Blake P (us) wrote: It's too easy for characters in a film to get out of an uncomfortable situation. A substantial number of dramas avoid heavy conflict until it's time for the climax, when gloves have to come off for sake of some sort of conclusion based excitement. It's to be expected and oftentimes rewarding in terms of catharsis, but "Tape" is a special experiment in indie filmmaking because it is an entire movie consisting of that scene. Set in one hotel room and featuring only three actors for its entire length, anything developed is an aftereffect of confrontational conversation, two of the trio of characters dying to be anywhere else. The film reminds one of the naturalistic style of John Cassavetes, being photographed with a cheap camcorder and showcasing three unrefined, unflinchingly, dare I say it, real performances. And one can't imagine it was an easy production, considering the small size of the central hotel room and the way the cinematography is as visceral as cinematic camerawork can be. We are first greeted by Vince (Ethan Hawke), a small-time drug dealer/volunteer firefighter camped out in a seedy hotel room for his hometown's annual film festival. He has come back to the city in support of his high school buddy, Jon (Robert Sean Leonard), who, making his directorial debut, has won a screening of what he hopes to be a big success of a feature movie. "Tape" gets going when Jon knocks on the door, who expects a brief visit but gets something much more in return. Vince, cunning and nettlesome, is bothered by something that doesn't involve supporting Jon's professional aspirations in the slightest. What he's bothered by, it seems, is some unsettled drama from the last days of high school: Vince is certain that Jon date-raped his first girlfriend, Amy (Uma Thurman), with whom he never slept with himself. Concerned that the event might have been a trauma Amy never got over, he plans to, without Jon's knowledge, record a confession and hand it over to her, or better, the police. But because Jon is level-headed and mature in comparison to the squirrelly, cocaine-snorting Vince, we're slightly doubtful of Vince's accusations. So things get even more interesting when Amy herself comes to the hotel room, with a recollection completely different than what we might expect. "Tape" is only 86 minutes long, takes place in real time, and never changes its environment of drama - if it isn't the very definition of an acting movie, I don't know what is. It is reminiscent especially of 1966's "Who's Afraid of Virginia Woolf?," not for its content but for the way it is filmed without a hint of a stylistic singularity, letting the actors, the increasingly tense nature of the screenplay, jerk our senses around in ways that practically redefine the meaning of entertainment itself. Of course, it is too brief, and too minor when putting the careers of the actors into perspective, to be anything other than a fascinating acting exercise of high merit, but that doesn't make it any less of a vexing experience. It underlines the power of acting, and makes a good case for the brilliance of these three actors, who pull off roles more difficult than anything most mainstream actors would ever have the balls to deliver. It is also directed by Richard Linklater, whose iconoclastic filmography consists of such classics as "Dazed and Confused," the "Before ...." films, and "Boyhood." But "Tape" is unlike his other projects in that you can't tell that it's made by a big-hearted, humanistic auteur - he lets his actors, not to mention screenwriter Stephen Belber, do the talking, he the glue that pieces everything together. And so "Tape" is a sturdy, involving experiment, taking characteristics of amateur filmmaking and making them something concrete, confessional.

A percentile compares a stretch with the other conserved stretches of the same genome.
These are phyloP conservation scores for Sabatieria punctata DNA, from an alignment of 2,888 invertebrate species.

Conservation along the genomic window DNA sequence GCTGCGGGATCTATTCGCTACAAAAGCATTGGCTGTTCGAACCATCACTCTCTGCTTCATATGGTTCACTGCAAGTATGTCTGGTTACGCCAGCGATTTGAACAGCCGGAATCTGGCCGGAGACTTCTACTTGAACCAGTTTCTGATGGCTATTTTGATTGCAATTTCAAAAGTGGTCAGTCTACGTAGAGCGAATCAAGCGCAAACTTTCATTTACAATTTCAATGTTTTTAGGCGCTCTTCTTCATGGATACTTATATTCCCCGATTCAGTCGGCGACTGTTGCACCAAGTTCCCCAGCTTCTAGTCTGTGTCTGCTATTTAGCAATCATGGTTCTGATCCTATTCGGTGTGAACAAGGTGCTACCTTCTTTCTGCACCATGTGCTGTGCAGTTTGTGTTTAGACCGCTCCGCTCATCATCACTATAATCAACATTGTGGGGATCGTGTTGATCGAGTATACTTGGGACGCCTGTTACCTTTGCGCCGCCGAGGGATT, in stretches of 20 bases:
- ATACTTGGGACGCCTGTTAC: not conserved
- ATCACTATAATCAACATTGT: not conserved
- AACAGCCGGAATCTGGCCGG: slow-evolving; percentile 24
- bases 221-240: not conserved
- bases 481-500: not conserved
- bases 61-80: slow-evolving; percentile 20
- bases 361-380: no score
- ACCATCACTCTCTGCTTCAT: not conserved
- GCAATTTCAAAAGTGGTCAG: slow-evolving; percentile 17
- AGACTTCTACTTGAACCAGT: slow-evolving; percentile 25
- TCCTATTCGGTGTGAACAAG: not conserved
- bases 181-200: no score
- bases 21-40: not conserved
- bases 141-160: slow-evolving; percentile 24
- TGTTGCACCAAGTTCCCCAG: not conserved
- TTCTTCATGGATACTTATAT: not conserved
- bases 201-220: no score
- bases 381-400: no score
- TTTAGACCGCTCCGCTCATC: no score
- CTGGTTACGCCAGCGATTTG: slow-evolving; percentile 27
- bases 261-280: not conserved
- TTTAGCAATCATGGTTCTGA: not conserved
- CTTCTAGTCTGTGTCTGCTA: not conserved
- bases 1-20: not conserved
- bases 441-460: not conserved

Elena S (mx) wrote: wow this film is became one of my subject study in class of risk management and it is very interesting topics that brought us to know what really happened on the world that day. and i very enjoyed to watch it again.